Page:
I Know What You’re Up To and I’m Telling No One

Happy New Year…ish.

What a mess we are in. This pandemic is not over. The country is separated by a giant chasm. We wait for the invaders to possibly spill blood in the streets. They are coming for us. We don’t yet know how it’s going to go down, but there is a lot of tension on the streets of America. There’s a lot going on with all of us.

But we have to keep going. We have to live our own best life, and focus on the things we can control.

Many of us are beginning our week on Monday with a mindset we are not accustomed to.  Resolutions firmly planted in our minds, we will make that first trek to the gym, which may or may not be a parking lot next to the gym. Some of us will attach that inaugural nicotine patch to our shoulders, before heading off to our home offices to participate in endless Zoom calls

Good for us. Day one, and we’re on the program. No Whopper for lunch for us today. Our freshly calibrated pedometer is ticking off our steps, the steps we’ve chosen over an elevator.

We have an infinite set of tools to help us reach our goals. Watch 5 minutes of television today or look at online video pre-roll and expect to see models with 6 pack abs ripping off reps on the ab wheel/roller/rocker/smasher, which also will apparently give us tremendous chest and bicep muscles. That PiYo lady is apparently doing really well. She’s on ten channels at a time every day.  There are “you can do it” diet ads everywhere. Everybody seems to want to help you, for three payments of $19.95…

Did you tell someone what you’re doing?

I hope you did, because if you did, you have a really good chance of making it. Here’s why.

The idea of a solitary journey, one mind over matter, the solo conquering of a perceived flaw in our beings seems perfectly workable. But it’s likely going to result in a fail that will disappoint. It’s really hard

Every week I talk to a friend I call my “surrogate conscience”. We greet each other on a video call and after exchanging pleasantries he says, “How is John?”

This is the moment of accountability.

My friend is not a therapist, he’s not a life coach, he’s not clergy or a doctor of any type. He is a person concerned about my success, and has no problem holding me accountable for my flaws and fails and occasional wins. I realized about 2 years ago that achieving the things I care about comes with all kinds of roadblocks. There are personal issues, professional potholes and several other things that create inertia in my life. My friend offers no cures, has no five-step program, and has no patents on any type of ab roller/smasher/crusher. He’s unencumbered by politeness. He calls BS when he thinks he sees it, and I appreciate that.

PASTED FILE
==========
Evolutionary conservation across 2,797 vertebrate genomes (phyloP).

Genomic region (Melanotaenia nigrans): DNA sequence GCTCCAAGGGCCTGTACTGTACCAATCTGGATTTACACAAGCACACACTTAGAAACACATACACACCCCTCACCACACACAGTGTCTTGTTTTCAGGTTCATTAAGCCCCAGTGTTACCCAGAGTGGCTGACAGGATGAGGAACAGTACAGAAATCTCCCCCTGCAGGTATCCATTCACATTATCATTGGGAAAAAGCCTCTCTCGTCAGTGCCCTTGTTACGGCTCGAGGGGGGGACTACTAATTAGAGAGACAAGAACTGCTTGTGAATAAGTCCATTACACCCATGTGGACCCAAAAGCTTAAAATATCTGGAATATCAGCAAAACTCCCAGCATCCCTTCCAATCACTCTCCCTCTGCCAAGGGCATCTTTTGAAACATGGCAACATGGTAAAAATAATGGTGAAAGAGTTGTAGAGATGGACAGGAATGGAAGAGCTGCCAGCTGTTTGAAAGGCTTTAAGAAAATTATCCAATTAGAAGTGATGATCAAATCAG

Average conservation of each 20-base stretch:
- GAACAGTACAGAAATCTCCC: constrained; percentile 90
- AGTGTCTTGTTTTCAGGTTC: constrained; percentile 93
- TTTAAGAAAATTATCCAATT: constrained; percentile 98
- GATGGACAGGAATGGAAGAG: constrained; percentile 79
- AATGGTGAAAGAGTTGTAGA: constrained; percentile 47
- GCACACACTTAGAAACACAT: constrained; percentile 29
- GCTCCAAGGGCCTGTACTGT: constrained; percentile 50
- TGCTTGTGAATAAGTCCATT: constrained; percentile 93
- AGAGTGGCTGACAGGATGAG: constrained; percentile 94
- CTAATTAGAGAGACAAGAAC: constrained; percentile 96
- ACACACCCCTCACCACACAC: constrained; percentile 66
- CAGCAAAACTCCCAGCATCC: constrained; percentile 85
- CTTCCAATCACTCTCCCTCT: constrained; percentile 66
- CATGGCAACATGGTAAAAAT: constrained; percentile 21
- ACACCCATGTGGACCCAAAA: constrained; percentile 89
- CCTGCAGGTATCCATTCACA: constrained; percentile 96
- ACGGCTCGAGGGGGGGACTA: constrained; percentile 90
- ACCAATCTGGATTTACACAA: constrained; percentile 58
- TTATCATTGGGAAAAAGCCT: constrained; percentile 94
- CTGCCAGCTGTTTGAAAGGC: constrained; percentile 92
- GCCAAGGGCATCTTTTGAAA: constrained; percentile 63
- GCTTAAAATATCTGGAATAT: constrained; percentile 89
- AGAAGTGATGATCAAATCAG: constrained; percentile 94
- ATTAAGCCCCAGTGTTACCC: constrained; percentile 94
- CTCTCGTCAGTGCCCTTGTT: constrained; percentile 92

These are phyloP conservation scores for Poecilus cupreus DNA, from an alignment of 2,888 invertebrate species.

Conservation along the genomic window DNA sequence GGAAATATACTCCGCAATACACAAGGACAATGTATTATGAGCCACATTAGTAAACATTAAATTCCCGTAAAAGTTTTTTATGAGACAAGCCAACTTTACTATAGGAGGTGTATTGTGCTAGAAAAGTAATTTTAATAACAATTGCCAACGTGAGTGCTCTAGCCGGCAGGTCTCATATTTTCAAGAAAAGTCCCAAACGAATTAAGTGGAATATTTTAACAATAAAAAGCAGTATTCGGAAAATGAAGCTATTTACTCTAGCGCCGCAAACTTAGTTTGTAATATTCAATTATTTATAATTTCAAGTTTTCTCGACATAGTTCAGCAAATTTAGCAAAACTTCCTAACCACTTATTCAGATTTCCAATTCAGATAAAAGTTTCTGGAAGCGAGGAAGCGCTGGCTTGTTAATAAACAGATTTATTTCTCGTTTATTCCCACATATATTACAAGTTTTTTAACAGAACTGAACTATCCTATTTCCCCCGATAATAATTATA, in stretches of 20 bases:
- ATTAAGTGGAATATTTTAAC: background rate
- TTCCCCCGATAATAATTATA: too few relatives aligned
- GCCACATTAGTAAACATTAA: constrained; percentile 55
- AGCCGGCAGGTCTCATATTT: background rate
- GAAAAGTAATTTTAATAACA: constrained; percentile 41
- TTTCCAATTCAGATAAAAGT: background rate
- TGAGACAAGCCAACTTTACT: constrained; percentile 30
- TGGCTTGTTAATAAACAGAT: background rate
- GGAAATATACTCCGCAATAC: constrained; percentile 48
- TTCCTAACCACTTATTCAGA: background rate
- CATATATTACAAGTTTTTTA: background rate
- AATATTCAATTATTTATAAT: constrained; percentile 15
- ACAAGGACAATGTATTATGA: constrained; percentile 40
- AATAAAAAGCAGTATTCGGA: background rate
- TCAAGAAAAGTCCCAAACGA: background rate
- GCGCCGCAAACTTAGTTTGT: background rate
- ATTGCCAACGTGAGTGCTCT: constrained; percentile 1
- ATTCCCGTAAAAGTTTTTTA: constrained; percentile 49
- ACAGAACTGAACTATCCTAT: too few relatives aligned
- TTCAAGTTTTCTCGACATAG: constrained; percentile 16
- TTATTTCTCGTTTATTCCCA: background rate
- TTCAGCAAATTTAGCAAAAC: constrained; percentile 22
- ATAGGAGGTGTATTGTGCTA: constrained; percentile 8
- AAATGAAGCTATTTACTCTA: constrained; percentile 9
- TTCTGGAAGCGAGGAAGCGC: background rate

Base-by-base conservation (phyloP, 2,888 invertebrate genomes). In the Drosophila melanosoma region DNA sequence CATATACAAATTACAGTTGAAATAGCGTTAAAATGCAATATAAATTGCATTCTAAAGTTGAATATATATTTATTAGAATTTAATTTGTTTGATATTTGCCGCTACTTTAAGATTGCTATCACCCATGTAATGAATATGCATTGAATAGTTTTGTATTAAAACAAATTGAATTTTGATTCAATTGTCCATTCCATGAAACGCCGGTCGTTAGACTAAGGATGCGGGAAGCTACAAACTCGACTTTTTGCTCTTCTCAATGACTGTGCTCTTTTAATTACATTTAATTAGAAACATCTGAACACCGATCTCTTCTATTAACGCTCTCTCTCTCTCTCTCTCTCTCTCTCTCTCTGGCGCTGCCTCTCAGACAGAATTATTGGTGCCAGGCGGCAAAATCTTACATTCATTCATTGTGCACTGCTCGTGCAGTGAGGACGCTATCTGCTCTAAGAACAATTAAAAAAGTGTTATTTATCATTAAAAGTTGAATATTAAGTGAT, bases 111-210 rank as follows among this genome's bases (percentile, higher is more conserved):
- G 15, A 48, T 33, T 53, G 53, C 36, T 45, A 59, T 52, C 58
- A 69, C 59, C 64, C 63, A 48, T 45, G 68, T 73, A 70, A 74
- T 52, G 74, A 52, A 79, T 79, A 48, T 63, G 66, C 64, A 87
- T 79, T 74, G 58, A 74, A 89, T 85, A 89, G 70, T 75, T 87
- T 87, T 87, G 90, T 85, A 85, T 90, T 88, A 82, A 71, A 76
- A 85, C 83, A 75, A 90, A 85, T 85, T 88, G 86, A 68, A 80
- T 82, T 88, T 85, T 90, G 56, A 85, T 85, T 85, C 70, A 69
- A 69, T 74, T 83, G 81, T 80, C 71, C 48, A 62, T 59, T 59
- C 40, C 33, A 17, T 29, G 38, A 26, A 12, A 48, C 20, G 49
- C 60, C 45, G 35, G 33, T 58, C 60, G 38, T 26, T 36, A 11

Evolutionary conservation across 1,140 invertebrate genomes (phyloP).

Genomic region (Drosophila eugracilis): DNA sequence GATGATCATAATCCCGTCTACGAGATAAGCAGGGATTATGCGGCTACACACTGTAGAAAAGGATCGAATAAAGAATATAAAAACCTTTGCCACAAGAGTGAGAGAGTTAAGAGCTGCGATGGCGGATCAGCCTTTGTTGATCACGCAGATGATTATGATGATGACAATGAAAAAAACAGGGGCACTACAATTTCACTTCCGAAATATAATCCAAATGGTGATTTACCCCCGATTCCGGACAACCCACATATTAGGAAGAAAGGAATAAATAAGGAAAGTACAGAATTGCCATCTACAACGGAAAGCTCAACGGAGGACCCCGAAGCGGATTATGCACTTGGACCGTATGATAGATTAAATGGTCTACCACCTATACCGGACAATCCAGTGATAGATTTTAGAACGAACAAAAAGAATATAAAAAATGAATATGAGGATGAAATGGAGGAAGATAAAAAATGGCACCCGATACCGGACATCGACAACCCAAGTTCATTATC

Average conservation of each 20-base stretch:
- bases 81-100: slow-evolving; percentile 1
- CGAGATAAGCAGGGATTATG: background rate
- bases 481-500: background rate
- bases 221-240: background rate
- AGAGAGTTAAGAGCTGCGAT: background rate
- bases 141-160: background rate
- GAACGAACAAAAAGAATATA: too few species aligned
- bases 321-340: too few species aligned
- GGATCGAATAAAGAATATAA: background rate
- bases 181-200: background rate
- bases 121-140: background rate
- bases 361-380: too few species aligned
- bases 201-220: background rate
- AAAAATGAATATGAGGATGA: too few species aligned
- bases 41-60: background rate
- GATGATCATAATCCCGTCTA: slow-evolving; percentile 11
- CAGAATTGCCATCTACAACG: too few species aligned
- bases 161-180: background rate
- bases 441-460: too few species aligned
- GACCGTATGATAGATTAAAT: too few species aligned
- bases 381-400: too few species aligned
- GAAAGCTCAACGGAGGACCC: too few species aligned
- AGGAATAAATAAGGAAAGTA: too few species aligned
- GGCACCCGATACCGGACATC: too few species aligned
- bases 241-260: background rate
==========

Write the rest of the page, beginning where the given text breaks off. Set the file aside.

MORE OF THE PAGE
Imagine getting advice from someone who likes you enough to tell you the truth. People who love you can certainly try to give advice, but they tend to lay back, to couch some things.

I have found a person who knows me well, but is not blinded by loyalty. This permits him to offer challenges and questions that allow me to consider options without feeling like I’m being told what to do.

I fail most of the time, you should know. I fail over and over again.  I can’t try and put up a facade of success, because it would be BS. Most of the time I don’t get it right. What I get out of this relationship with my friend is the motivation to try again, and this is the essence of the promises we make to ourselves. It’s an ongoing process, with dips and bumps and crashes. Things come up. Delays occur. Life happens.

Good luck on your goal. hope you told someone about it. If you tell me, it stays between us.

And good luck to all of us.

Need to talk? There’s a lot going on. Reach John here.

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From the CDC: If you are struggling to cope, there are many ways to get help. Call your healthcare provider if stress gets in the way of your daily activities for several days in a row.

Find resources here.

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